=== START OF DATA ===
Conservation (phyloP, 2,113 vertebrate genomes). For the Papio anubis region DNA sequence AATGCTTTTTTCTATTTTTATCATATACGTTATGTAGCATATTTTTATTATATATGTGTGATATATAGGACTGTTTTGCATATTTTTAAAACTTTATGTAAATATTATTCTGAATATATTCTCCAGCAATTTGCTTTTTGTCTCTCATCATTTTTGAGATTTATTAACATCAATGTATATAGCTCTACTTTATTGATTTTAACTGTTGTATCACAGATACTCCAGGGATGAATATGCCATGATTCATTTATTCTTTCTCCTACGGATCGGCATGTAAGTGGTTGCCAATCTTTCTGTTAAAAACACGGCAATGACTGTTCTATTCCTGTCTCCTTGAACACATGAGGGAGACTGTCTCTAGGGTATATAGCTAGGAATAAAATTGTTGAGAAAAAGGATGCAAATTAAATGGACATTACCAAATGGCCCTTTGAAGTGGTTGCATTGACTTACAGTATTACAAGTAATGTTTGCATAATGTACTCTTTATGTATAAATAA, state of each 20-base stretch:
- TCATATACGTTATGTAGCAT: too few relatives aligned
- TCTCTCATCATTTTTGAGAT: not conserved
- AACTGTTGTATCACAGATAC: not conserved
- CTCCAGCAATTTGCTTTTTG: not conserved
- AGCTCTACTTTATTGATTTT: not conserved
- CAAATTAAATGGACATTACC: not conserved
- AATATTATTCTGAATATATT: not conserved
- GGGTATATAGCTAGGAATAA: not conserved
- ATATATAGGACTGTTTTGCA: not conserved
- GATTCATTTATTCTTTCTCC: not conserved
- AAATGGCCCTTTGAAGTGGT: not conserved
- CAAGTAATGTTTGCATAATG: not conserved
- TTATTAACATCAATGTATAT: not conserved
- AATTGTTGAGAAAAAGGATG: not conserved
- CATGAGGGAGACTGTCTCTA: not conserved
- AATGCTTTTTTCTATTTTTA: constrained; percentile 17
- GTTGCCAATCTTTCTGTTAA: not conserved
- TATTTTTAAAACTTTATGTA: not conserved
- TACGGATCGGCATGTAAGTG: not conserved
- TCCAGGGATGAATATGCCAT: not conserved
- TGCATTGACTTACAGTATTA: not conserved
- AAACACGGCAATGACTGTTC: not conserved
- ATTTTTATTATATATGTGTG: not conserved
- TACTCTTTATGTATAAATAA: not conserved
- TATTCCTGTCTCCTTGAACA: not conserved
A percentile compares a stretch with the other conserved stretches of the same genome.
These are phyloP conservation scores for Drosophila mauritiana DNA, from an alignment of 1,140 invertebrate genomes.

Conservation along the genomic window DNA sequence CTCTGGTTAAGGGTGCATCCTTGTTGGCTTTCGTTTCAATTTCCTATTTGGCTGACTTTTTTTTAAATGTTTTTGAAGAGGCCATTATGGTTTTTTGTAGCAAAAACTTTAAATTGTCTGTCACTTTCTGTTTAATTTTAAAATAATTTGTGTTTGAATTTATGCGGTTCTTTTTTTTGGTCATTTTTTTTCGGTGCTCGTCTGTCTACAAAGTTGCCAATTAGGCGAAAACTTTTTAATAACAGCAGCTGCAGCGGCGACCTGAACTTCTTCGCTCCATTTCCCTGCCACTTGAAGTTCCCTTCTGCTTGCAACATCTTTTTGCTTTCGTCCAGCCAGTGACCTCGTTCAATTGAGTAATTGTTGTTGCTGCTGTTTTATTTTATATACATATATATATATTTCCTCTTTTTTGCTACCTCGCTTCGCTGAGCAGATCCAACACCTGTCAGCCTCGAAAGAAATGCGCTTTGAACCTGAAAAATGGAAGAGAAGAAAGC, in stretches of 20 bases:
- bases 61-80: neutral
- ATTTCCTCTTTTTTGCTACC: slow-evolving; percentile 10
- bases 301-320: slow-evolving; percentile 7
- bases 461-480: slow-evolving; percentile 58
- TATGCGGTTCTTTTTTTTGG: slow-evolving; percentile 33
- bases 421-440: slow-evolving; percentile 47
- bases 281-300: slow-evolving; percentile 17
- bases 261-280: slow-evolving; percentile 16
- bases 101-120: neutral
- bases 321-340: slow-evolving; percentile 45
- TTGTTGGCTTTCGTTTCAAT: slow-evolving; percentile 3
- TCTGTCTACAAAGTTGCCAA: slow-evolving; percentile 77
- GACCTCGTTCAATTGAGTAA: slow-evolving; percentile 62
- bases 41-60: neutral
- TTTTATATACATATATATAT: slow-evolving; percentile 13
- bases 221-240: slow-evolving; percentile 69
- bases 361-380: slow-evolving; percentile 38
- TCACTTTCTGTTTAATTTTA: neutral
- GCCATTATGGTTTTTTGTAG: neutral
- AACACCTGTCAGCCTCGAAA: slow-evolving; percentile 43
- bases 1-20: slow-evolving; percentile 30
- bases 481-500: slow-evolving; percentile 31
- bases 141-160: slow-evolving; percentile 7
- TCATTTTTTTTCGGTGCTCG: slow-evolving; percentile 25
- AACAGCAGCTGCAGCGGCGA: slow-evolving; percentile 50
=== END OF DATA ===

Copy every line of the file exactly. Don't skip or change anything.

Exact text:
Conservation (phyloP, 2,113 vertebrate genomes). For the Papio anubis region DNA sequence AATGCTTTTTTCTATTTTTATCATATACGTTATGTAGCATATTTTTATTATATATGTGTGATATATAGGACTGTTTTGCATATTTTTAAAACTTTATGTAAATATTATTCTGAATATATTCTCCAGCAATTTGCTTTTTGTCTCTCATCATTTTTGAGATTTATTAACATCAATGTATATAGCTCTACTTTATTGATTTTAACTGTTGTATCACAGATACTCCAGGGATGAATATGCCATGATTCATTTATTCTTTCTCCTACGGATCGGCATGTAAGTGGTTGCCAATCTTTCTGTTAAAAACACGGCAATGACTGTTCTATTCCTGTCTCCTTGAACACATGAGGGAGACTGTCTCTAGGGTATATAGCTAGGAATAAAATTGTTGAGAAAAAGGATGCAAATTAAATGGACATTACCAAATGGCCCTTTGAAGTGGTTGCATTGACTTACAGTATTACAAGTAATGTTTGCATAATGTACTCTTTATGTATAAATAA, state of each 20-base stretch:
- TCATATACGTTATGTAGCAT: too few relatives aligned
- TCTCTCATCATTTTTGAGAT: not conserved
- AACTGTTGTATCACAGATAC: not conserved
- CTCCAGCAATTTGCTTTTTG: not conserved
- AGCTCTACTTTATTGATTTT: not conserved
- CAAATTAAATGGACATTACC: not conserved
- AATATTATTCTGAATATATT: not conserved
- GGGTATATAGCTAGGAATAA: not conserved
- ATATATAGGACTGTTTTGCA: not conserved
- GATTCATTTATTCTTTCTCC: not conserved
- AAATGGCCCTTTGAAGTGGT: not conserved
- CAAGTAATGTTTGCATAATG: not conserved
- TTATTAACATCAATGTATAT: not conserved
- AATTGTTGAGAAAAAGGATG: not conserved
- CATGAGGGAGACTGTCTCTA: not conserved
- AATGCTTTTTTCTATTTTTA: constrained; percentile 17
- GTTGCCAATCTTTCTGTTAA: not conserved
- TATTTTTAAAACTTTATGTA: not conserved
- TACGGATCGGCATGTAAGTG: not conserved
- TCCAGGGATGAATATGCCAT: not conserved
- TGCATTGACTTACAGTATTA: not conserved
- AAACACGGCAATGACTGTTC: not conserved
- ATTTTTATTATATATGTGTG: not conserved
- TACTCTTTATGTATAAATAA: not conserved
- TATTCCTGTCTCCTTGAACA: not conserved
A percentile compares a stretch with the other conserved stretches of the same genome.
These are phyloP conservation scores for Drosophila mauritiana DNA, from an alignment of 1,140 invertebrate genomes.

Conservation along the genomic window DNA sequence CTCTGGTTAAGGGTGCATCCTTGTTGGCTTTCGTTTCAATTTCCTATTTGGCTGACTTTTTTTTAAATGTTTTTGAAGAGGCCATTATGGTTTTTTGTAGCAAAAACTTTAAATTGTCTGTCACTTTCTGTTTAATTTTAAAATAATTTGTGTTTGAATTTATGCGGTTCTTTTTTTTGGTCATTTTTTTTCGGTGCTCGTCTGTCTACAAAGTTGCCAATTAGGCGAAAACTTTTTAATAACAGCAGCTGCAGCGGCGACCTGAACTTCTTCGCTCCATTTCCCTGCCACTTGAAGTTCCCTTCTGCTTGCAACATCTTTTTGCTTTCGTCCAGCCAGTGACCTCGTTCAATTGAGTAATTGTTGTTGCTGCTGTTTTATTTTATATACATATATATATATTTCCTCTTTTTTGCTACCTCGCTTCGCTGAGCAGATCCAACACCTGTCAGCCTCGAAAGAAATGCGCTTTGAACCTGAAAAATGGAAGAGAAGAAAGC, in stretches of 20 bases:
- bases 61-80: neutral
- ATTTCCTCTTTTTTGCTACC: slow-evolving; percentile 10
- bases 301-320: slow-evolving; percentile 7
- bases 461-480: slow-evolving; percentile 58
- TATGCGGTTCTTTTTTTTGG: slow-evolving; percentile 33
- bases 421-440: slow-evolving; percentile 47
- bases 281-300: slow-evolving; percentile 17
- bases 261-280: slow-evolving; percentile 16
- bases 101-120: neutral
- bases 321-340: slow-evolving; percentile 45
- TTGTTGGCTTTCGTTTCAAT: slow-evolving; percentile 3
- TCTGTCTACAAAGTTGCCAA: slow-evolving; percentile 77
- GACCTCGTTCAATTGAGTAA: slow-evolving; percentile 62
- bases 41-60: neutral
- TTTTATATACATATATATAT: slow-evolving; percentile 13
- bases 221-240: slow-evolving; percentile 69
- bases 361-380: slow-evolving; percentile 38
- TCACTTTCTGTTTAATTTTA: neutral
- GCCATTATGGTTTTTTGTAG: neutral
- AACACCTGTCAGCCTCGAAA: slow-evolving; percentile 43
- bases 1-20: slow-evolving; percentile 30
- bases 481-500: slow-evolving; percentile 31
- bases 141-160: slow-evolving; percentile 7
- TCATTTTTTTTCGGTGCTCG: slow-evolving; percentile 25
- AACAGCAGCTGCAGCGGCGA: slow-evolving; percentile 50